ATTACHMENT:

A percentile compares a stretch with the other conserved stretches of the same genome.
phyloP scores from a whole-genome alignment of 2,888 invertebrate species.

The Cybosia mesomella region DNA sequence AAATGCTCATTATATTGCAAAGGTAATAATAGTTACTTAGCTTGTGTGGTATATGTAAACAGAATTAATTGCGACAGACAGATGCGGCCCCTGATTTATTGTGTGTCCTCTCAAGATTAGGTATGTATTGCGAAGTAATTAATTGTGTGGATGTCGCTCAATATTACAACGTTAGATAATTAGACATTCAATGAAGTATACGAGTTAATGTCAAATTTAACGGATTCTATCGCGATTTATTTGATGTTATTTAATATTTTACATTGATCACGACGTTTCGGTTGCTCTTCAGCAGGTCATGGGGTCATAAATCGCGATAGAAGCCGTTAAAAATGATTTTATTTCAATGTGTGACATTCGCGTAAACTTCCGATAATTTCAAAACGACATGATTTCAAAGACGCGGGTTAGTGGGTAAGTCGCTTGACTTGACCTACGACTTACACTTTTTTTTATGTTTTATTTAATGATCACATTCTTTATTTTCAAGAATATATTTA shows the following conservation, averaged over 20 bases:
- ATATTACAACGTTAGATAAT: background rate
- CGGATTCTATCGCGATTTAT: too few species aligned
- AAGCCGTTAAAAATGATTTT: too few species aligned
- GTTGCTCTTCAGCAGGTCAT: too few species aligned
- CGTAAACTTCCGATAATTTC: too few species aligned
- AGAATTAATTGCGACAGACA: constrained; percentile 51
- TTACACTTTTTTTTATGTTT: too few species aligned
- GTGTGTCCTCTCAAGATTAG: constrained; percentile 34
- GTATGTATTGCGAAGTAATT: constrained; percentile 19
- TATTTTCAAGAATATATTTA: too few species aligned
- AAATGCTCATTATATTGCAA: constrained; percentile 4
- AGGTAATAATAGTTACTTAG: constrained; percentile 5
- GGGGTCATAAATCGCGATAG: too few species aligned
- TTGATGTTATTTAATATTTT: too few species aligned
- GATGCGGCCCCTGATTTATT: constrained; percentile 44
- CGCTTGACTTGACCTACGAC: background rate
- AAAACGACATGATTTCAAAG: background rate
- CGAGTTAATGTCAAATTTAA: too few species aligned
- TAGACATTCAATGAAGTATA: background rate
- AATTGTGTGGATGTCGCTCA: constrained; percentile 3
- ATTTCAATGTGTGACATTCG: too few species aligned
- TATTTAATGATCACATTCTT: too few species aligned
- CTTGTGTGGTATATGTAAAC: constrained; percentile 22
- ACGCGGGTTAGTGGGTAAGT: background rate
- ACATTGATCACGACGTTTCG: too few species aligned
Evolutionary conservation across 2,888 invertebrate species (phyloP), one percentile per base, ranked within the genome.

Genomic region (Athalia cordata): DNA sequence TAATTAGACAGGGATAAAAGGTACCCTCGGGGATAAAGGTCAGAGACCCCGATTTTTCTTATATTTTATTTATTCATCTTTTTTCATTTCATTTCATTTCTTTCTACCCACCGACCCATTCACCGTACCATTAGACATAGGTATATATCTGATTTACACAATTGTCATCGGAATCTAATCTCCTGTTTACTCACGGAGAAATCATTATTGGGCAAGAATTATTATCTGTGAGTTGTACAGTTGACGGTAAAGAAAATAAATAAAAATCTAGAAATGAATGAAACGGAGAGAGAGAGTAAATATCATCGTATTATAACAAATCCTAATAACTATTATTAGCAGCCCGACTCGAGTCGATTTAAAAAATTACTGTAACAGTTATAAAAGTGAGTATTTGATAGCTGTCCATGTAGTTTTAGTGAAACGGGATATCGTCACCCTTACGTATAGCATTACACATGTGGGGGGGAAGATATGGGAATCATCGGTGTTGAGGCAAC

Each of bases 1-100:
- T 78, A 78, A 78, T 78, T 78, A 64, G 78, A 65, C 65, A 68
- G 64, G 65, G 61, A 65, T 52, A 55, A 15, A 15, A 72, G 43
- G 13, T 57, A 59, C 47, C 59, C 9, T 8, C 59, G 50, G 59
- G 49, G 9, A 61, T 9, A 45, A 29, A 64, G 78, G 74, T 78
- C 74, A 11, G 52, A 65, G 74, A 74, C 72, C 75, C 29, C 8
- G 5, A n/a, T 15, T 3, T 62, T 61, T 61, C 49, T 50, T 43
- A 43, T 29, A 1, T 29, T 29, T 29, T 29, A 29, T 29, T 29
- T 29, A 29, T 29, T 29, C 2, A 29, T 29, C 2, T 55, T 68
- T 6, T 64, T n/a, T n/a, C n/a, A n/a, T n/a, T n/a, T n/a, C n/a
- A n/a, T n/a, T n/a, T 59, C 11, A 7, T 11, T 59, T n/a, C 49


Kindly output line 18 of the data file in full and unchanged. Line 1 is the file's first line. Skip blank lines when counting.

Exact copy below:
- GATGCGGCCCCTGATTTATT: constrained; percentile 44